-Need help dressing properly and may, without supervision, make mistakes such as putting pajamas over daytime clothes or shoes on the wrong feet
-Experience major changes in sleep patterns, sleeping during the day and becoming restless at night
-Need help handling details of toileting (for example, flushing the toilet, wiping or disposing of tissue properly)
-Have increasingly frequent trouble controlling their bladder or bowels
-Experience major personality and behavioral changes, including suspiciousness and delusions (such as believing that a caregiver is an impostor) or compulsive, repetitive behavior like hand-wringing or tissue shredding
-Tend to wander or become lost

Family and caregiver education regarding cognitive decline.

-24-hour supervision
-set-up and supervision during basic ADL tasks
-supervision during meals to insure adequate nutritional intake.
-participation in structured leisure activities that focus on long term memory.
-viewing photo albums
-driving to familiar places.

-community programs that focus on dementia care
-adult daycare
-a personal alarm for safety to prevent wandering or falls.

A son interviews his father, who has stage 6 Alzheimer’s disease, about his personal history.
Stage 7

Very severe cognitive decline

Severe or Late-stage Alzheimer’s disease.

-Individuals lose the ability to respond to their environment, to carry on a conversation and, eventually, to control movement.
-May still say words or phrases
-Individuals need help with much of their daily personal care, including eating or using the toilet -May also lose the ability to smile
-May lose the ability to sit without support and to hold head up.

-Reflexes become abnormal and muscles grow rigid.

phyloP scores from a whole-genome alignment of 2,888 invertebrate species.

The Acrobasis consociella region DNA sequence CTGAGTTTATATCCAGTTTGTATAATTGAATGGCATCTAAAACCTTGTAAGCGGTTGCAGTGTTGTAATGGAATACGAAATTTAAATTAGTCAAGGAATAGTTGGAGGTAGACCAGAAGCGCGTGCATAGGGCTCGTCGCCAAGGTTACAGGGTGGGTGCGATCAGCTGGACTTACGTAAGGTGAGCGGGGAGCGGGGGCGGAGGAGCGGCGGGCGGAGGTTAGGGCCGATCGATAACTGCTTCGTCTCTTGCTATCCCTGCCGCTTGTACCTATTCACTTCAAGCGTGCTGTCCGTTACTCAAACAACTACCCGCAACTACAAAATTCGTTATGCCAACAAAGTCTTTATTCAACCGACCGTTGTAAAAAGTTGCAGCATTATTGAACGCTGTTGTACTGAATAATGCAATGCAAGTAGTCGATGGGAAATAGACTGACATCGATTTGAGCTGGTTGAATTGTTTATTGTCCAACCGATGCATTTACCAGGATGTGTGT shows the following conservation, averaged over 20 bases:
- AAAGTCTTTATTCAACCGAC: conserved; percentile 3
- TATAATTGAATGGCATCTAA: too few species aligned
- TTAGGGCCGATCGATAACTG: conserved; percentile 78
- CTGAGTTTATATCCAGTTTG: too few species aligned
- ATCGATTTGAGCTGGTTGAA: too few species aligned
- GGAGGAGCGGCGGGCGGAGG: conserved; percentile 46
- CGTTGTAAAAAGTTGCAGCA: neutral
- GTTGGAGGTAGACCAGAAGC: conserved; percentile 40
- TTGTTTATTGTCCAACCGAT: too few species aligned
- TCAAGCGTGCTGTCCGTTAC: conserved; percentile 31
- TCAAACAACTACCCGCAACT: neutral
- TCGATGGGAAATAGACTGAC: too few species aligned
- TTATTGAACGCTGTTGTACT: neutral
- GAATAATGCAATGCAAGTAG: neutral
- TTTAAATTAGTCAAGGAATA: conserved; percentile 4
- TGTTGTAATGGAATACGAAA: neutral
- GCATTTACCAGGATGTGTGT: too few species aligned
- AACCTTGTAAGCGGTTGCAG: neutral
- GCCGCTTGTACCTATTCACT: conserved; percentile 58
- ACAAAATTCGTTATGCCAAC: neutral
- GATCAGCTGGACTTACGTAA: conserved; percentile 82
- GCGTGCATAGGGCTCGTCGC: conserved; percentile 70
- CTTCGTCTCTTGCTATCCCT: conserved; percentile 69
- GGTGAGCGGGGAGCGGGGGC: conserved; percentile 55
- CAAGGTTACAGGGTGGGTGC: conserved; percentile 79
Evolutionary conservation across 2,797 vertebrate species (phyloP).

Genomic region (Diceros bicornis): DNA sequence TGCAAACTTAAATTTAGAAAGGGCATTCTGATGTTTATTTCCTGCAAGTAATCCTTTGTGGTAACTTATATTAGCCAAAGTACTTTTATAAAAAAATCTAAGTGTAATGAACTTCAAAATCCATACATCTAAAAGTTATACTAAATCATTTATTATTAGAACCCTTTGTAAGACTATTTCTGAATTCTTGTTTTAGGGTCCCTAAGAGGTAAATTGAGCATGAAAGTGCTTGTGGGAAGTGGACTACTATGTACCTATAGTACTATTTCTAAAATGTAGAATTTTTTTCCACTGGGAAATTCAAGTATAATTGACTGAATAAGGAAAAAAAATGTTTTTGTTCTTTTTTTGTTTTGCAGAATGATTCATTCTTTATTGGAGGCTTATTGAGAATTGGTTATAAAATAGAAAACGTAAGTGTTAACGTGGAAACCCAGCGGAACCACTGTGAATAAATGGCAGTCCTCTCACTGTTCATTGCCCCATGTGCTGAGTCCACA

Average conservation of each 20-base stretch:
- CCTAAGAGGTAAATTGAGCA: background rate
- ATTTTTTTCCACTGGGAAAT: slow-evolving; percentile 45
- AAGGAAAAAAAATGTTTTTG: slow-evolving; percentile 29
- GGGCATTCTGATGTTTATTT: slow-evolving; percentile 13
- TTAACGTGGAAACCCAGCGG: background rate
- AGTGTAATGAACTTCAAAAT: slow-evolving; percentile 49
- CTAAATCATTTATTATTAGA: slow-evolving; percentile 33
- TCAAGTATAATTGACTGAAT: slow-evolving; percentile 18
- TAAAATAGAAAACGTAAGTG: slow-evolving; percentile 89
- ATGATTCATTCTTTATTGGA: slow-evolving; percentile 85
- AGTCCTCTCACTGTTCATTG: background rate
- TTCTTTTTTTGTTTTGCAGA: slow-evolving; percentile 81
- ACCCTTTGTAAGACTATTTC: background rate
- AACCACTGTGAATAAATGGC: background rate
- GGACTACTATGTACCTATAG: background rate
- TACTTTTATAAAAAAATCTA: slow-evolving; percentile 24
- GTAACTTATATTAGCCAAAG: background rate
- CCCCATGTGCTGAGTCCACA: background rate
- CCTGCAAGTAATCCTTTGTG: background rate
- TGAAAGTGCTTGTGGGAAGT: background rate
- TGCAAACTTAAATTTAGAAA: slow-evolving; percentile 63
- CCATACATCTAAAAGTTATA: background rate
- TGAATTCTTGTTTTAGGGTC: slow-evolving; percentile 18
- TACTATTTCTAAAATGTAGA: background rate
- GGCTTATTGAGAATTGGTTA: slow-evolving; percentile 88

-Swallowing may become impaired.
Family and caregiver education
-Facilitate active participation of patient in simple tasks as able, such as self-feeding or grooming tasks
-24-hour total care
-may recommend long term care placement if family or caregiver has difficulty caring for patient

-Assessment of positioning in bed and chair
-provide adaptations for postural support and preservation of skin integrity.
-Passive range of motion or splinting to reduce or prevent contractures.
A daughter talks with her mother who has late stage Alzheimer’s disease.




Overview of the 3 STAGE MODEL (applies to all types of dementia)

Stage 1 – Early/Mild dementia
Often this phase is only apparent in hindsight. At the time it may be missed, or put down to old age or overwork. The onset of dementia is usually very gradual and it is often impossible to identify the exact time it began.

Stage 2 – Middle/Moderate dementia
At this stage the problems are more apparent and disabling.

Stage 3 –  Late/Advanced/Severe/End-stage dementia
At this third and final stage, the person is severely disabled and needs total care.


Below is a chart illustrating how the 3 Stage Model and the 7 Stage Model correlate.


This scale is more comprehensive in description and has 7 stages


This scale is very basic and has 3 general stages

Stage 1:
No Impairment
No Dementia
Stage 2:
Very Mild Decline
No Dementia
Stage 3:
Mild Decline
No Dementia
Stage 4:
Moderate Decline
Early-Stage Dementia
Stage 5:
Moderately Severe Decline
Middle-Stage Dementia
Stage 6:
Severe Decline
Middle-Stage Dementia
Stage 7:
Very Severe Decline
Late-Stage Dementia

In the first three stages of the seven-stage model, an individual is not considered to have dementia, as the symptoms are commonly associated with typical aging and are not typically noticeable by healthcare providers or family members.

At stage four a person is considered to have early-stage dementia.

Stage five marks the beginning of middle-stage dementia, which continues through stage six.

Stage seven is the end-stage of dementia (and life).


Dr Natali Edmonds, a board certified geropsychologist who specializes in dementia, explains the 3 stage and 7 stage models of dementia.